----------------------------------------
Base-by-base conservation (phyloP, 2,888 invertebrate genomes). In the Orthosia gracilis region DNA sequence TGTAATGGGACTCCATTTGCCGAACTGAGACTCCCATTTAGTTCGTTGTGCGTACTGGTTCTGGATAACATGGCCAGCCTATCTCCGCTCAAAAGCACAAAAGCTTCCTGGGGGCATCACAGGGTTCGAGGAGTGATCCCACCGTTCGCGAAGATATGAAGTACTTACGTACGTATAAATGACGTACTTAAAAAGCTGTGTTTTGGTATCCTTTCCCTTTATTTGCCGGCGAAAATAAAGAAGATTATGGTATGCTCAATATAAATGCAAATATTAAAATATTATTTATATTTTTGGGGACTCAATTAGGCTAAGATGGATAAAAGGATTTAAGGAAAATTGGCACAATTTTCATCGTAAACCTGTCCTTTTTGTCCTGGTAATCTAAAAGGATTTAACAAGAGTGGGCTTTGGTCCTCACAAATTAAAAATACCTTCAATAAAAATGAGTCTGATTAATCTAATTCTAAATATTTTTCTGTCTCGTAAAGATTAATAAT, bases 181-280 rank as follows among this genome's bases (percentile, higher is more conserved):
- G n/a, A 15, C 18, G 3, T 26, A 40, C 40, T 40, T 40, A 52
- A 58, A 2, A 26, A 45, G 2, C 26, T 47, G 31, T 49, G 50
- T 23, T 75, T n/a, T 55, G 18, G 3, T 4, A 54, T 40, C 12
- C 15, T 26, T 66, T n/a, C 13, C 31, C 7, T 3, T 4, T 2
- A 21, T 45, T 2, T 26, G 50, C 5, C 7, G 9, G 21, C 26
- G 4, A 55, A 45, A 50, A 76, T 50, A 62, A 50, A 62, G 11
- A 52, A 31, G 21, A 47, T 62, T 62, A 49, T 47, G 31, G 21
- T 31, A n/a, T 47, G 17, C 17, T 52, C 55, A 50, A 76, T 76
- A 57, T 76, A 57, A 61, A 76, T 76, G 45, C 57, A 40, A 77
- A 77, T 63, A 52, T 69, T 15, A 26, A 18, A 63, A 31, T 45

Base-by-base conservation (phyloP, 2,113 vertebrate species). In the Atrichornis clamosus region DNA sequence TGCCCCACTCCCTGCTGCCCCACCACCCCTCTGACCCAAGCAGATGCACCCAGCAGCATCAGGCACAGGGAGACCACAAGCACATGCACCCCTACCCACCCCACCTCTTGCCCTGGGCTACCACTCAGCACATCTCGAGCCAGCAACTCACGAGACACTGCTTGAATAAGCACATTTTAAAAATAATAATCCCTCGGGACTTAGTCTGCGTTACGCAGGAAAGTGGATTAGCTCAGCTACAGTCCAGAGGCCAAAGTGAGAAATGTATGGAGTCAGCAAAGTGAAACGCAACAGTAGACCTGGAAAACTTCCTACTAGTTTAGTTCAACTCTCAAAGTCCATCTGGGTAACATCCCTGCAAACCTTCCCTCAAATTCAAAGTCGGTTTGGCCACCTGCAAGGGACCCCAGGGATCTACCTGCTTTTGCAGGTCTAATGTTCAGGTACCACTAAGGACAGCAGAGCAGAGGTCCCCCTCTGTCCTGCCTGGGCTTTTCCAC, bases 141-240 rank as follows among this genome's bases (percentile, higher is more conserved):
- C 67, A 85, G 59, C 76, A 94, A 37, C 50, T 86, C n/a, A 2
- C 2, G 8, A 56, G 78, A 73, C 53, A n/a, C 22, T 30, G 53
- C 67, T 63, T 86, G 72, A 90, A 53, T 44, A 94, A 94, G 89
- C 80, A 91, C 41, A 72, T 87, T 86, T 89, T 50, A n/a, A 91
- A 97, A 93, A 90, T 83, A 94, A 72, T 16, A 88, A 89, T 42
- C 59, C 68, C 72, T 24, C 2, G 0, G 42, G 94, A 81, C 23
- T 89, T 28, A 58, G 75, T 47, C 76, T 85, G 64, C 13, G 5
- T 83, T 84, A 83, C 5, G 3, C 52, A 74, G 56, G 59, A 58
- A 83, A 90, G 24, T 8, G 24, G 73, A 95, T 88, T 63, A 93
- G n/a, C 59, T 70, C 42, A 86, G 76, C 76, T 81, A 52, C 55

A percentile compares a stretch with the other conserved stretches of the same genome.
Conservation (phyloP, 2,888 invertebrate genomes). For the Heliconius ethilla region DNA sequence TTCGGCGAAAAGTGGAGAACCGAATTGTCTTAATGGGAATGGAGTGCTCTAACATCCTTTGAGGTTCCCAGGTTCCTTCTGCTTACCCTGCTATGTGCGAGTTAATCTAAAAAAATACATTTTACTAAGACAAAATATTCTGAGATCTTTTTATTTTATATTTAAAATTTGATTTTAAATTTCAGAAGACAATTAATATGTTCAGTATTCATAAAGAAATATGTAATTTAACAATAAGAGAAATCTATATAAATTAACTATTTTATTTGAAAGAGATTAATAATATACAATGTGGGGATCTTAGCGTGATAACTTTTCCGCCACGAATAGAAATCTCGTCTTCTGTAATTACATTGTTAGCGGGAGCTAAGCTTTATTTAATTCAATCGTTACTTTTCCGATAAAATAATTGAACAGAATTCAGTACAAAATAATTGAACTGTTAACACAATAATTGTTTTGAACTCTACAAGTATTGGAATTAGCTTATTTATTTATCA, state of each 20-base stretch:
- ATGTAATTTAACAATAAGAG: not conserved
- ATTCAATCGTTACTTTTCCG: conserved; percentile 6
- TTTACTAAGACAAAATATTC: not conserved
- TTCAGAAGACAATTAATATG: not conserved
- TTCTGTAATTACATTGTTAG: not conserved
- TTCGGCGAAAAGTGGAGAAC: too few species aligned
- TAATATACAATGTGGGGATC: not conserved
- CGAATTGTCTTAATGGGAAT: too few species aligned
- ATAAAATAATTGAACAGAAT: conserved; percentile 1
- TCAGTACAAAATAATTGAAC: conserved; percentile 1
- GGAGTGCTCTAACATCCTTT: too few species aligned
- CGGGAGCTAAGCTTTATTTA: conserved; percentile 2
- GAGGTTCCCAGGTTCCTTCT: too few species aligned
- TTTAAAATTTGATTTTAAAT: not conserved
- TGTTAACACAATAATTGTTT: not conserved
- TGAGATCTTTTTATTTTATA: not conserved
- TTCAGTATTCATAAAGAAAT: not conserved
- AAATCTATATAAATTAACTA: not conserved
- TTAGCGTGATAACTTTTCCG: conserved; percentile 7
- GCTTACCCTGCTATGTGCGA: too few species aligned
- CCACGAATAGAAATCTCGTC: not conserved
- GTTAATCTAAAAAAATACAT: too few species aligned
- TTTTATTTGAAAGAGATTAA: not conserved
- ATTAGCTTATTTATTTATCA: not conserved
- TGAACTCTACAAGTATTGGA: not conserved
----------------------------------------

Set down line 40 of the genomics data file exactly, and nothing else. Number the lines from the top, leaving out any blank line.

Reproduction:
- TGAGATCTTTTTATTTTATA: not conserved